News Analysis

Faster CFC Phase-out

On November 25th, international delegates in Copenhagen, Denmark, completed negotiations on a second major revision to the Montreal Protocol for the phaseout of ozone-depleting substances. Under the Copenhagen Amendments, the schedule for eliminating CFCs is moved up to January 1, 1996, four years ahead of the schedule mandated in the 1990 London Amendments (the original 1987 Montreal Protocol only called for a 50 percent reduction by the year 1998). In addition to their total elimination by 1996, the new agreement calls for a 75 percent reduction in CFC use by January 1, 1994. Halons must be totally phased out by January 1, 1994, and both methyl chloroform and carbon tetrachloride must be eliminated by January 1, 1996.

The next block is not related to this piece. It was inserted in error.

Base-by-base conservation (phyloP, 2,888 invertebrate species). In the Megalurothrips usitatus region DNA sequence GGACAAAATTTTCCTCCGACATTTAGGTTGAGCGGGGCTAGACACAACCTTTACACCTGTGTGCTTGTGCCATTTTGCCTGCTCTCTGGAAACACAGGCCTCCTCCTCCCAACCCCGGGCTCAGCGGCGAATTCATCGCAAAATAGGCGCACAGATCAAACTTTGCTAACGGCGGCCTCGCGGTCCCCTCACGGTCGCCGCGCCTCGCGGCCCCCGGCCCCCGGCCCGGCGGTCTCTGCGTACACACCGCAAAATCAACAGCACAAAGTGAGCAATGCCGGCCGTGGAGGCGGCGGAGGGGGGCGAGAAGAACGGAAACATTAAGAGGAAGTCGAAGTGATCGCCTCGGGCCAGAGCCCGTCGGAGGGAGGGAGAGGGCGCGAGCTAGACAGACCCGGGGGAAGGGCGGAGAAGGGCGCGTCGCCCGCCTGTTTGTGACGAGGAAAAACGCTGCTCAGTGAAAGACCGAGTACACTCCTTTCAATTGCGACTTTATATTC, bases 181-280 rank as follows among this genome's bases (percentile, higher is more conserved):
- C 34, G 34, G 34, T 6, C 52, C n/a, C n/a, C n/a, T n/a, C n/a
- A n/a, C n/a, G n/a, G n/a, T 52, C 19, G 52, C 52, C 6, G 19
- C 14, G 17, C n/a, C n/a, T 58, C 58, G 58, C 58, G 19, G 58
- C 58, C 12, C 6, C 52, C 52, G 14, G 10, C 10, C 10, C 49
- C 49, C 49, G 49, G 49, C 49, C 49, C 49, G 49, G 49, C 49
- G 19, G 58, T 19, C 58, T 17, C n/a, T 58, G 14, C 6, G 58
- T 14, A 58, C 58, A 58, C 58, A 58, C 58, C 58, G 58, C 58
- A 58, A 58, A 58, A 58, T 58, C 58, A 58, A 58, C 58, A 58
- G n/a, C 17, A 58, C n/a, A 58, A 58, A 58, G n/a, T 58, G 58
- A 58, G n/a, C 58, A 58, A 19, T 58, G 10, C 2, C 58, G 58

Of particular interest to the building industry, the Copenhagen Amendments defines a specific timeline for phaseout of HCFC consumption. HCFCs, or hydrochlorofluorocarbons, are considered the primary near-term substitute for CFCs in many rigid foam insulation materials (including extruded polystyrene and polyiso­cyanurate), and they are widely used in heat pumps, air conditioners, chillers, and refrigerators. Though much less damaging to the ozone layer than CFCs, HCFCs are still of significant concern with both ozone depletion and global warming (see EBN

Published January 1, 1993

(1993, January 1). Faster CFC Phase-out. Retrieved from